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those roots look great. Well done. How old is that plant? I’ll have to try the grow stones, I picked up a bag after reading a thread but only throw a few in here and there. do you also have holes in the pot on the bottom or just at different intervals around the sides?

That plant is a division I received 5 months ago. It went right into that mix. I put a couple holes in the side almost midway up, and a few in the bottom, much like they do at OL.
It seems to work well, Paul!
Did I understand that right, Growstone is puffed glass? It is not common here. What is the advantage vs. pumice? Wouldn't be pumice better for calciolous slippers?

I don't know about pumice. I'll have to investigate. I didn't attend the 64TH Paphiopedilum Guild this year, but in the summary published in the current issue of "Slipper Orchids" or the "Orchid Digest" quotes Glen Decker recommending Growstone as an additive to his mix for Phrag. kovachii. Also, some time ago, OL grew their kovachii and some others in straight Growstone:

The problem is Growstone is no longer manufactured. It is hard to find now, especially in the smaller GS-2 grade.

Cheers and good growing,
Paul
 
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I’ve got 3 or 4 bags of both sizes of Growstone if anyone close by is interested. I’d pass it on at cost, as it has been discontinued by the company. I don’t know why. It is expanded glass. I used it for a couple of years and decided to change to perlite. Many use it and like it and I had no problems, but it (supposedly) has to be soaked and rinsed before use or (I think) can cause ph issues. Ray mentioned that once in a thread comment, and I found the soaking to be a pain. There are some who grow in straight Growstone and are very happy with it. Terry Ros has had great luck with it.
 

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As Paul mentioned above Glenn said he uses it in his kovachii to manage pH up a bit as they have been advertised to like... I've attempted to accomplish the same thing by just adding a butt load of chicken grit... appears to be working but i don't have a good experiment going to truly validate efficacy...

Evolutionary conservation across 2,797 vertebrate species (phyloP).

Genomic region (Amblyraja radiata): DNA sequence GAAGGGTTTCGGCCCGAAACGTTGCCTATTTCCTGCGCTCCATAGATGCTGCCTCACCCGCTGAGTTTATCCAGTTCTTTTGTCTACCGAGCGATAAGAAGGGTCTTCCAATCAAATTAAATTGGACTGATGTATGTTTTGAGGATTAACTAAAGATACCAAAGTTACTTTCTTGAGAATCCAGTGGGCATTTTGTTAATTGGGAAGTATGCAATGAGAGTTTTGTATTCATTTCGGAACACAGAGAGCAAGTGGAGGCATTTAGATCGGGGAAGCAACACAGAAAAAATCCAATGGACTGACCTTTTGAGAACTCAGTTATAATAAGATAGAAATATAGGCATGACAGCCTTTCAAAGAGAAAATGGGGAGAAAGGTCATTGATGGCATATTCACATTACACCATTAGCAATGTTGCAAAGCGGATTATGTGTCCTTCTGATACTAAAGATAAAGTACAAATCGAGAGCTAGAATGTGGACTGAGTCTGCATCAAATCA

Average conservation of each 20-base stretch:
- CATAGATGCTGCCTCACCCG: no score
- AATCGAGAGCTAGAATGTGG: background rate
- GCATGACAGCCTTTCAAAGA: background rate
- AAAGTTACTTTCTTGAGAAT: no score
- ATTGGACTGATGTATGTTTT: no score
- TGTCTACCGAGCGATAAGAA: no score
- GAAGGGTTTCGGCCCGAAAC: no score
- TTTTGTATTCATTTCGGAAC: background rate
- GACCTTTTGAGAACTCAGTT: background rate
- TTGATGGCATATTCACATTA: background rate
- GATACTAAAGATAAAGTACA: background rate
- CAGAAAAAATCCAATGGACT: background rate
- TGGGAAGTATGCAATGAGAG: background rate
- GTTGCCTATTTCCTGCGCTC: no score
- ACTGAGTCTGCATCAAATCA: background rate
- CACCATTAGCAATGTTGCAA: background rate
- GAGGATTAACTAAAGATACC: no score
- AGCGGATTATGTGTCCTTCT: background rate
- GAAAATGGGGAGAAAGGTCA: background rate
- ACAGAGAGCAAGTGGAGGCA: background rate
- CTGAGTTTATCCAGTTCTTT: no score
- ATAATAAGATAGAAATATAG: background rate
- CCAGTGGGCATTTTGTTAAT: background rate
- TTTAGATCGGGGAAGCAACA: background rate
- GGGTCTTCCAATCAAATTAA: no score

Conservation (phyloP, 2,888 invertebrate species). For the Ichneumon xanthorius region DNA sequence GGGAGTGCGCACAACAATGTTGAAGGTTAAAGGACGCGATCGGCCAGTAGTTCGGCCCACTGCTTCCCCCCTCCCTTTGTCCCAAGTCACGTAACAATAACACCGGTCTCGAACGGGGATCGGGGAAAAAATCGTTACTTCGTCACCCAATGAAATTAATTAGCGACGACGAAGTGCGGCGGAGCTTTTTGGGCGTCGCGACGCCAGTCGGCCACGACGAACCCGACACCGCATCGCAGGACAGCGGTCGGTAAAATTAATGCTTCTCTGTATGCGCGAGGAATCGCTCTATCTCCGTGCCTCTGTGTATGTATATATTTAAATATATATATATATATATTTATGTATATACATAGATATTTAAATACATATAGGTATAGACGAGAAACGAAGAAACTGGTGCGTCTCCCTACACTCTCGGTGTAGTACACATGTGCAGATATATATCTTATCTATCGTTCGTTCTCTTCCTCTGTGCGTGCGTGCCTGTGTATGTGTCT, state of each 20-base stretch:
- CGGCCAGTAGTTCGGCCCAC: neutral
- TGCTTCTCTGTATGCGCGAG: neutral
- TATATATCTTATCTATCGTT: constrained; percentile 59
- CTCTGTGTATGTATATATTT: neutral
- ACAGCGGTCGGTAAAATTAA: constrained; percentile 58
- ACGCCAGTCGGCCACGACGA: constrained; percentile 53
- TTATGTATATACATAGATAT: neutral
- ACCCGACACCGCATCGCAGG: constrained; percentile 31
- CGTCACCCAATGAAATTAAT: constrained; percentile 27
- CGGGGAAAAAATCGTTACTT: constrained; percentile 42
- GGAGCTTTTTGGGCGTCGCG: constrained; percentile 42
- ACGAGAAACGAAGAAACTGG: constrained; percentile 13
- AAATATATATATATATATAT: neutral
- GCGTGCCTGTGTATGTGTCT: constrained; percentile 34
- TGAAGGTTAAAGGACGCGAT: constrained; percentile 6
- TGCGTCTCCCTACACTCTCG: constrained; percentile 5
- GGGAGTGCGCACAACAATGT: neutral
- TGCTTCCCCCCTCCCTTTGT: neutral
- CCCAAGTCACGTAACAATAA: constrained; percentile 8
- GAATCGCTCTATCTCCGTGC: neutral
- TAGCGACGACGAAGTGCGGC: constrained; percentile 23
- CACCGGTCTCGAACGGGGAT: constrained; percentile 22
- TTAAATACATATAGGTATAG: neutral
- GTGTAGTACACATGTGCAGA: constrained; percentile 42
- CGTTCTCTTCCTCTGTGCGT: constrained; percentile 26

@PeteM are you by any chance growing any coelogynes in a mix containing the cubes? i'm trying them in a few plants just as an additive as well in some dendrochilums as an additive, Having reasonably good luck in oncidium intergeneric hybrids, but it'll take a few years before i know that's a formula that works for me...
 
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@PeteM are you by any chance growing any coelogynes in a mix containing the cubes? i'm trying them in a few plants just as an additive as well in some dendrochilums as an additive, Having reasonably good luck in oncidium intergeneric hybrids, but it'll take a few years before i know that's a formula that works for me...
[/QUOTE]

Not Pete here,:) but I’ve got a Coelogyne cristata var. grandiflora that is deliriously happy right now in a 50-50 mix of cubes and green tree moss that I gathered from a woods.
 
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I’ve got 3 or 4 bags of both sizes of Growstone if anyone close by is interested. I’d pass it on at cost, as it has been discontinued by the company. I don’t know why. It is expanded glass. I used it for a couple of years and decided to change to perlite. Many use it and like it and I had no problems, but it (supposedly) has to be soaked and rinsed before use or (I think) can cause ph issues. Ray mentioned that once in a thread comment, and I found the soaking to be a pain. There are some who grow in straight Growstone and are very happy with it. Terry Ros has had great luck with it.
I'm only using the Growstone as an additive to the mix for my kovachiis and kovachii hybrids. Phrag. fischeri reportedly prefers a higher pH, so I'm using some Growstone with it as well. I just give it a light rinse when making up the mix. I use it pretty dry and water after the plants are potted.

I'm using perlite for my other phrags and paphs.

Cheers,
Paul
 

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I hope that isn't going too off topic but as it is an artificial potting medium as well...